9. The method of claim 6 wherein the set of ratios of element mutual coupling coefficients comprises ratios of coupling coefficients between adjacent and alternating elements comprising said array.

10. A method for achieving phase-up of the radiative elements comprising an array antenna, wherein the elements are arranged in a rhombic lattice, comprising the steps of:

(i) dividing the array into first and second interleaved lattices of elements arranged in respective rows and columns;

(ii) for said first lattice, transmitting from a single element at a time, receiving the transmitted signal at four adjacent, elements in said second lattice, and adjusting three of the receive elements to minimize the difference between their respective, received signals and the signal received at the remaining, fourth element of the four receive elements;

(iii) repeating step (ii) for each of the other elements in the first lattice to phase up all of the elements within said second lattice;

(iv) for said second lattice, transmitting from only a single element, receiving the transmitted signal at four adjacent, elements in said first lattice, and adjusting three of the receive elements to minimize the difference between their respective, received signals and the signal received at the remaining, fourth element of the four receive elements;

(v) repeating step (iv) for each of the other elements in the second lattice to phase up all of the elements within said first lattice;

(vi) determining a set of ratios of element mutual coupling coefficients for said array; and

(vi) using the set of ratios of element mutual coupling coefficients to determine necessary adjustments to elements comprising said array to bring the first and second interleaved lattices into phase,

wherein phase-up of said array is achieved by transmitting signals through only one element at any given time.

11. The method of claim 10 wherein the rhombic lattice is a square lattice.

12. The method of claim 10 wherein the rhombic lattice is a triangular lattice.

13. The method of claim 10 wherein the set of ratios of element mutual coupling coefficients comprises ratios of coupling coefficients between adjacent and alternating elements comprising said array.

Description

This invention was made with Government support under Contract awarded by the Government. The Government has certain rights in this invention.

This invention relates to phased array antennas, and more particularly to an improved technique for calibrating the array elements to a known amplitude and phase.

One of the most time and resource consuming steps in the making of an electronically scanned array antenna is the calibration of its elements with respect to each other. All of the elements across the array must be calibrated to a known amplitude and phase to form a beam. This process is referred to as array phase-up.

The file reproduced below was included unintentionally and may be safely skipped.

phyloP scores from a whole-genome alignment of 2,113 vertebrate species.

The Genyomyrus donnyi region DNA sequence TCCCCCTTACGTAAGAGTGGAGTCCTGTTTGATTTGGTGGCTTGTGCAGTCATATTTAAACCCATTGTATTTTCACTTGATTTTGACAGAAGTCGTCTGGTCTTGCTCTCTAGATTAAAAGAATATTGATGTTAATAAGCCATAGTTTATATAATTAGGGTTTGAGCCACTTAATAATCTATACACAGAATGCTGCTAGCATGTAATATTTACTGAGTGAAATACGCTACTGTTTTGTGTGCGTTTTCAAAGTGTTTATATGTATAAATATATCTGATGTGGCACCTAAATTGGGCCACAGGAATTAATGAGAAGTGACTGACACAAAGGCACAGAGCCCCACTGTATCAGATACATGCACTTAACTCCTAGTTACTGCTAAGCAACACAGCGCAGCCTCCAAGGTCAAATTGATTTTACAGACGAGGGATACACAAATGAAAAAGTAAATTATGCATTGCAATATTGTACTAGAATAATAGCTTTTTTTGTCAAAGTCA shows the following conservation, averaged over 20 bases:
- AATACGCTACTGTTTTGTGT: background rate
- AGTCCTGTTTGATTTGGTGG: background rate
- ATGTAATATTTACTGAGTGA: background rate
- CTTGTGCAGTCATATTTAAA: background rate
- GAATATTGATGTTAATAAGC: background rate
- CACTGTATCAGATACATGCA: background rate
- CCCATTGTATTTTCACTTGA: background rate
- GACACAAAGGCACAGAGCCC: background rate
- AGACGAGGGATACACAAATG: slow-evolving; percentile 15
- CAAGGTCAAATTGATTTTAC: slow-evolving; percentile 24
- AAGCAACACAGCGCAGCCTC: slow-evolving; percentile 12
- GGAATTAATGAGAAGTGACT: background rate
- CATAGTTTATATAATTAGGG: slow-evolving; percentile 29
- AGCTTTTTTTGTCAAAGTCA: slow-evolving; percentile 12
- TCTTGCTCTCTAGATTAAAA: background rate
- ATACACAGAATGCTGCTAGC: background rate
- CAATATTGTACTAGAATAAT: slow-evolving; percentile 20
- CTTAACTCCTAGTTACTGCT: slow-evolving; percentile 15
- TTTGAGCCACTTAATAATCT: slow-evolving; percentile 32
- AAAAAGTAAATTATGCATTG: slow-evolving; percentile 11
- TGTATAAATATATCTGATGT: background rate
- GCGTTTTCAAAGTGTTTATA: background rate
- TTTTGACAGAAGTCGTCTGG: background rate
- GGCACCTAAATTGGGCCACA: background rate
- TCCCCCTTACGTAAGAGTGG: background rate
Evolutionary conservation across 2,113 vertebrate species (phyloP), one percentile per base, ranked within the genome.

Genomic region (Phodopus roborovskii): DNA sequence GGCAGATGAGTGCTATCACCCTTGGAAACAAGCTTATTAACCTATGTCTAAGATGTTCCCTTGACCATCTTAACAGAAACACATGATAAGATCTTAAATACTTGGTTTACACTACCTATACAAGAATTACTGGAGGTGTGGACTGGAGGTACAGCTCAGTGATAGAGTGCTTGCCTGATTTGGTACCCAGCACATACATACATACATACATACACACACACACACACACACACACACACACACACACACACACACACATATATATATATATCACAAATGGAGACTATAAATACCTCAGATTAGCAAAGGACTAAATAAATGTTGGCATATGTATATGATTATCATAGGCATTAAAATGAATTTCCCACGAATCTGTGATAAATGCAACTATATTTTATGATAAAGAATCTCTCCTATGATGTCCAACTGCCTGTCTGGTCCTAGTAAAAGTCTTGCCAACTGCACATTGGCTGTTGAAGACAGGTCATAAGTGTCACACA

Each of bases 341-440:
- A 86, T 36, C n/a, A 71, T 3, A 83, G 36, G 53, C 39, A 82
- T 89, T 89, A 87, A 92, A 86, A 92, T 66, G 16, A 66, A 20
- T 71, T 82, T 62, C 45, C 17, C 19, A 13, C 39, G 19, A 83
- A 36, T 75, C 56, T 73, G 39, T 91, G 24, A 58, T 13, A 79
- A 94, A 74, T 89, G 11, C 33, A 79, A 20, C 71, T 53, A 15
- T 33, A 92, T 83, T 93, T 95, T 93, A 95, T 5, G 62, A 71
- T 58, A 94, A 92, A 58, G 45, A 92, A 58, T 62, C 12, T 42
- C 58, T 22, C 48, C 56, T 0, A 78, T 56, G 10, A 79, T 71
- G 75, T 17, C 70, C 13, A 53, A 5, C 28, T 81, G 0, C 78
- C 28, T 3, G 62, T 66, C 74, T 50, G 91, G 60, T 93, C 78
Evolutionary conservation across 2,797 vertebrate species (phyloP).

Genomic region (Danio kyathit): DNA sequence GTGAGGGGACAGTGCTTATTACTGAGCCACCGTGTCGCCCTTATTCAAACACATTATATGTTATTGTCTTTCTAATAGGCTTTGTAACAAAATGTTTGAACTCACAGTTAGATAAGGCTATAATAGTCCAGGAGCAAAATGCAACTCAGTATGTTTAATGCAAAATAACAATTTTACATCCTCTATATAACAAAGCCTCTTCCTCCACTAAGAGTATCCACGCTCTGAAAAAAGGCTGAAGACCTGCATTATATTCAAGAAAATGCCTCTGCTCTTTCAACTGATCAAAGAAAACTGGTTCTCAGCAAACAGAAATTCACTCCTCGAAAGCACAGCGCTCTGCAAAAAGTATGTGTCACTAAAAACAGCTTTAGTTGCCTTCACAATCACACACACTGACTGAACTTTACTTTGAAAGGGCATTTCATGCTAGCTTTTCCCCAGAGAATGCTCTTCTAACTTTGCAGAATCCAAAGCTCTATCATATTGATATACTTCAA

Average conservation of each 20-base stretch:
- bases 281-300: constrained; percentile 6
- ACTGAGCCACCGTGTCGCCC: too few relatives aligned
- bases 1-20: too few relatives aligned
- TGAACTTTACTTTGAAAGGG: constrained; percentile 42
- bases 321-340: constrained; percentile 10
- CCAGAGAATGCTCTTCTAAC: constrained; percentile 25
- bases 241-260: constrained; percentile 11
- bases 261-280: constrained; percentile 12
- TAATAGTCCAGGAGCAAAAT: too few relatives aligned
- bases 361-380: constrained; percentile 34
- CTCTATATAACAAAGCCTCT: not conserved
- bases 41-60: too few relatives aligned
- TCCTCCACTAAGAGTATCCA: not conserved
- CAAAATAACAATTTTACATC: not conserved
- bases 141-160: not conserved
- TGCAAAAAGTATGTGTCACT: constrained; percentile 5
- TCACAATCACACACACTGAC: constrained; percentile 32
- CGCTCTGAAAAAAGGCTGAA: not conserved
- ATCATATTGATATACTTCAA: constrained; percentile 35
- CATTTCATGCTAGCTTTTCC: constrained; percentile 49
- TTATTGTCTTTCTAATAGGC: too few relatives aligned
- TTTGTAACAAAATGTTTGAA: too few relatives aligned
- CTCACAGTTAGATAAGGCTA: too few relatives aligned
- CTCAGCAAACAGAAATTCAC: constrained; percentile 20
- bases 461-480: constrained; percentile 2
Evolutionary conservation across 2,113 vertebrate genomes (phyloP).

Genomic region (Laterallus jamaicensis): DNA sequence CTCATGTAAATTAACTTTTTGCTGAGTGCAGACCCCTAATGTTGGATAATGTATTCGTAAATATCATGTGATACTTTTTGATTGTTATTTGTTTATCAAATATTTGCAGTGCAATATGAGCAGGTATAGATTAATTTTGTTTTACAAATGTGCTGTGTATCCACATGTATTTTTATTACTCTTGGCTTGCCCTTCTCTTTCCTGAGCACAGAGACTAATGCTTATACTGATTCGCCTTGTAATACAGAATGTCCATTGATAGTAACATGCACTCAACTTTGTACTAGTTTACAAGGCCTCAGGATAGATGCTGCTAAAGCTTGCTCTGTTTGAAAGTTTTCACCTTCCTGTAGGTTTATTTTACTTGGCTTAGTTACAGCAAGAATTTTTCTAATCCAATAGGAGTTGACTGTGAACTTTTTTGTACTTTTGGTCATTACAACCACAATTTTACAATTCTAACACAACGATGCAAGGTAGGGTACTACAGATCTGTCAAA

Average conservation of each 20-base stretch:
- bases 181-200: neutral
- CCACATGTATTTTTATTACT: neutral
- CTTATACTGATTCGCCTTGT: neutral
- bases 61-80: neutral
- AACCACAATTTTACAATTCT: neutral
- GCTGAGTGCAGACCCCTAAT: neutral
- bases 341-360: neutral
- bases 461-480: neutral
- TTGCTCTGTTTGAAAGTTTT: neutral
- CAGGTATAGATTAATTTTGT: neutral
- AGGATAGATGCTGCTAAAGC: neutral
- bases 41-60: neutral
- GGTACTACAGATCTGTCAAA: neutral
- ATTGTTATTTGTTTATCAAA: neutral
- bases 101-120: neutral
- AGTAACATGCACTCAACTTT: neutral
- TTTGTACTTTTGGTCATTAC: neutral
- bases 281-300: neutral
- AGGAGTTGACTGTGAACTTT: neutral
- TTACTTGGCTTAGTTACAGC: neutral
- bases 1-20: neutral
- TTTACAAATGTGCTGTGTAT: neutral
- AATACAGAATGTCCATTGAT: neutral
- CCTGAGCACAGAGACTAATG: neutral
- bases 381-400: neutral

Conventional phase-up techniques typically require the use of external measurement facilities such as a nearfield range to provide a reference signal to each element in receive and to measure the output of each element in transmit. As all the elements must be operated at full power to provide the full transmit plane wave spectrum to sample, a great deal of energy is radiated during this testing. This dictates some implementation of high RF power containment, and carries with it a number of safety concerns. It would therefore be advantageous to provide a phase-up technique which minimizes the RF energy output.

Known array mutual coupling phase up techniques have been dependent on two dimensional symmetric lattice arrangements (equilateral triangular) and equal element mutual coupling responses in all lattice orientations. These are serious limitations since equilateral triangular lattice arrangements are not always used. Similarly, the element mutual coupling response is most often not equal in all lattice orientations.

This invention allows for the phase-up of array antennas without the use of a nearfield or farfield range. According to one aspect of the invention, only one element is used in a transmit state at a time, thus reducing the RF energy output. Mutual coupling and/or reflections are utilized to provide a signal from one element to its neighbors. This signal provides a reference to allow for elements to be phased with respect to each other. After the first stage of the process is completed, the array is phased-up into, at most, four interleaved lattices. The invention also provides for a way of phasing the interleaved lattices with respect to each other, thus completing the phase-up process. This technique works with any general, regularly spaced, lattice orientation. The technique is applicable to both transmit and receive calibrations.

Thus, in accordance with one aspect of the invention, a method for achieving phase-up of the radiative elements comprising an array antenna, wherein the elements are arranged in a plurality of spaced, interleaved lattices, comprising the steps of: